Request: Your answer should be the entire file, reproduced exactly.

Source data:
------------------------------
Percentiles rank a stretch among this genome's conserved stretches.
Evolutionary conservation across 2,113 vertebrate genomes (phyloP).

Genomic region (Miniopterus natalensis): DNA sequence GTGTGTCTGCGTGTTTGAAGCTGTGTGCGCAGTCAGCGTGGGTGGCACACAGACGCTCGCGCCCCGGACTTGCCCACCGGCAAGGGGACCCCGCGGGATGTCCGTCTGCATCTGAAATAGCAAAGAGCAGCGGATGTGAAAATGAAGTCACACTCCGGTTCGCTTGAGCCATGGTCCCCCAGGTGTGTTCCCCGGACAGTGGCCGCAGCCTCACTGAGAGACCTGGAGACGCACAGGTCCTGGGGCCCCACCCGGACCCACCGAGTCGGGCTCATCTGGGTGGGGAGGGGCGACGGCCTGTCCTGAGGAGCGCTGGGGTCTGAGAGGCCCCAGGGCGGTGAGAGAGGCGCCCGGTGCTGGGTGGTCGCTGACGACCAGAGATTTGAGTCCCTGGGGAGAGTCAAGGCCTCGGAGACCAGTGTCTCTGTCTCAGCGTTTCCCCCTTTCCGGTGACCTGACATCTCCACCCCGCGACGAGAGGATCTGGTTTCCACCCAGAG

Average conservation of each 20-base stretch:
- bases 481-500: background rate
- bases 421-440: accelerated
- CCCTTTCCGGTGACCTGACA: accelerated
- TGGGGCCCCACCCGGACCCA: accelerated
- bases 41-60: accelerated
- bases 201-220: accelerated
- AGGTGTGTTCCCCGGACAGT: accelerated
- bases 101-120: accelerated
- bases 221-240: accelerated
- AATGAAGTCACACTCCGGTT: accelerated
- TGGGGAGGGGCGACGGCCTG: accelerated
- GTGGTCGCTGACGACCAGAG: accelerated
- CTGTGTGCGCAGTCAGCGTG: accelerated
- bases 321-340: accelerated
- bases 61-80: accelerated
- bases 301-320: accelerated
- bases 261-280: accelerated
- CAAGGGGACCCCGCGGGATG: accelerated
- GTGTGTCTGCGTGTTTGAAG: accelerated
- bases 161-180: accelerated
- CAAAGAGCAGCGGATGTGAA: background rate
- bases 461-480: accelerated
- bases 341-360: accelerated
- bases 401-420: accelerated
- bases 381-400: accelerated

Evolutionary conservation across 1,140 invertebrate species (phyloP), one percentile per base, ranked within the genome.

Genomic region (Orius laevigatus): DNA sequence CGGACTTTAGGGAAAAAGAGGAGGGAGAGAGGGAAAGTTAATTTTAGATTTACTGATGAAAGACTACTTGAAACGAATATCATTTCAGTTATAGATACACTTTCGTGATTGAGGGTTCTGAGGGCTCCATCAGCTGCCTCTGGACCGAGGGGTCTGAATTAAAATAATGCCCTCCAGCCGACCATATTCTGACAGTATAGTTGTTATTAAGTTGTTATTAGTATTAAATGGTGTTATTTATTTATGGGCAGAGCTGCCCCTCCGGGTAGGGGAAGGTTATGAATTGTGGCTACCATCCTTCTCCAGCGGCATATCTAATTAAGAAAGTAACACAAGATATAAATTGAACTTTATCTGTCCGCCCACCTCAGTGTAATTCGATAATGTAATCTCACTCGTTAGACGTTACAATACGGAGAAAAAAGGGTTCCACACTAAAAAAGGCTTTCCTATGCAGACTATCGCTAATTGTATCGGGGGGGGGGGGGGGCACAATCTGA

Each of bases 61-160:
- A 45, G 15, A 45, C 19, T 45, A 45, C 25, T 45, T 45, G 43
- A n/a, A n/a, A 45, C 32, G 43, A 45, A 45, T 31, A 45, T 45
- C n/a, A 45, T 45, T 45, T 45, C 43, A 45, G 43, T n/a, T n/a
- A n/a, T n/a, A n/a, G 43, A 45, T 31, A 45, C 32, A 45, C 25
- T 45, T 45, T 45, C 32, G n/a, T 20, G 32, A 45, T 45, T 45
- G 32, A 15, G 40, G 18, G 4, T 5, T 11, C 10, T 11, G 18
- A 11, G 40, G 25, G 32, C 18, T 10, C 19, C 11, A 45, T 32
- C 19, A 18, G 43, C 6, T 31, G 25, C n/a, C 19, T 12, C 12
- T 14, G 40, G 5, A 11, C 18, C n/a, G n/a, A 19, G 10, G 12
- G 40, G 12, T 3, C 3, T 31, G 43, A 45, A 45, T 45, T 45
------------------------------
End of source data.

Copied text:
Percentiles rank a stretch among this genome's conserved stretches.
Evolutionary conservation across 2,113 vertebrate genomes (phyloP).

Genomic region (Miniopterus natalensis): DNA sequence GTGTGTCTGCGTGTTTGAAGCTGTGTGCGCAGTCAGCGTGGGTGGCACACAGACGCTCGCGCCCCGGACTTGCCCACCGGCAAGGGGACCCCGCGGGATGTCCGTCTGCATCTGAAATAGCAAAGAGCAGCGGATGTGAAAATGAAGTCACACTCCGGTTCGCTTGAGCCATGGTCCCCCAGGTGTGTTCCCCGGACAGTGGCCGCAGCCTCACTGAGAGACCTGGAGACGCACAGGTCCTGGGGCCCCACCCGGACCCACCGAGTCGGGCTCATCTGGGTGGGGAGGGGCGACGGCCTGTCCTGAGGAGCGCTGGGGTCTGAGAGGCCCCAGGGCGGTGAGAGAGGCGCCCGGTGCTGGGTGGTCGCTGACGACCAGAGATTTGAGTCCCTGGGGAGAGTCAAGGCCTCGGAGACCAGTGTCTCTGTCTCAGCGTTTCCCCCTTTCCGGTGACCTGACATCTCCACCCCGCGACGAGAGGATCTGGTTTCCACCCAGAG

Average conservation of each 20-base stretch:
- bases 481-500: background rate
- bases 421-440: accelerated
- CCCTTTCCGGTGACCTGACA: accelerated
- TGGGGCCCCACCCGGACCCA: accelerated
- bases 41-60: accelerated
- bases 201-220: accelerated
- AGGTGTGTTCCCCGGACAGT: accelerated
- bases 101-120: accelerated
- bases 221-240: accelerated
- AATGAAGTCACACTCCGGTT: accelerated
- TGGGGAGGGGCGACGGCCTG: accelerated
- GTGGTCGCTGACGACCAGAG: accelerated
- CTGTGTGCGCAGTCAGCGTG: accelerated
- bases 321-340: accelerated
- bases 61-80: accelerated
- bases 301-320: accelerated
- bases 261-280: accelerated
- CAAGGGGACCCCGCGGGATG: accelerated
- GTGTGTCTGCGTGTTTGAAG: accelerated
- bases 161-180: accelerated
- CAAAGAGCAGCGGATGTGAA: background rate
- bases 461-480: accelerated
- bases 341-360: accelerated
- bases 401-420: accelerated
- bases 381-400: accelerated

Evolutionary conservation across 1,140 invertebrate species (phyloP), one percentile per base, ranked within the genome.

Genomic region (Orius laevigatus): DNA sequence CGGACTTTAGGGAAAAAGAGGAGGGAGAGAGGGAAAGTTAATTTTAGATTTACTGATGAAAGACTACTTGAAACGAATATCATTTCAGTTATAGATACACTTTCGTGATTGAGGGTTCTGAGGGCTCCATCAGCTGCCTCTGGACCGAGGGGTCTGAATTAAAATAATGCCCTCCAGCCGACCATATTCTGACAGTATAGTTGTTATTAAGTTGTTATTAGTATTAAATGGTGTTATTTATTTATGGGCAGAGCTGCCCCTCCGGGTAGGGGAAGGTTATGAATTGTGGCTACCATCCTTCTCCAGCGGCATATCTAATTAAGAAAGTAACACAAGATATAAATTGAACTTTATCTGTCCGCCCACCTCAGTGTAATTCGATAATGTAATCTCACTCGTTAGACGTTACAATACGGAGAAAAAAGGGTTCCACACTAAAAAAGGCTTTCCTATGCAGACTATCGCTAATTGTATCGGGGGGGGGGGGGGGCACAATCTGA

Each of bases 61-160:
- A 45, G 15, A 45, C 19, T 45, A 45, C 25, T 45, T 45, G 43
- A n/a, A n/a, A 45, C 32, G 43, A 45, A 45, T 31, A 45, T 45
- C n/a, A 45, T 45, T 45, T 45, C 43, A 45, G 43, T n/a, T n/a
- A n/a, T n/a, A n/a, G 43, A 45, T 31, A 45, C 32, A 45, C 25
- T 45, T 45, T 45, C 32, G n/a, T 20, G 32, A 45, T 45, T 45
- G 32, A 15, G 40, G 18, G 4, T 5, T 11, C 10, T 11, G 18
- A 11, G 40, G 25, G 32, C 18, T 10, C 19, C 11, A 45, T 32
- C 19, A 18, G 43, C 6, T 31, G 25, C n/a, C 19, T 12, C 12
- T 14, G 40, G 5, A 11, C 18, C n/a, G n/a, A 19, G 10, G 12
- G 40, G 12, T 3, C 3, T 31, G 43, A 45, A 45, T 45, T 45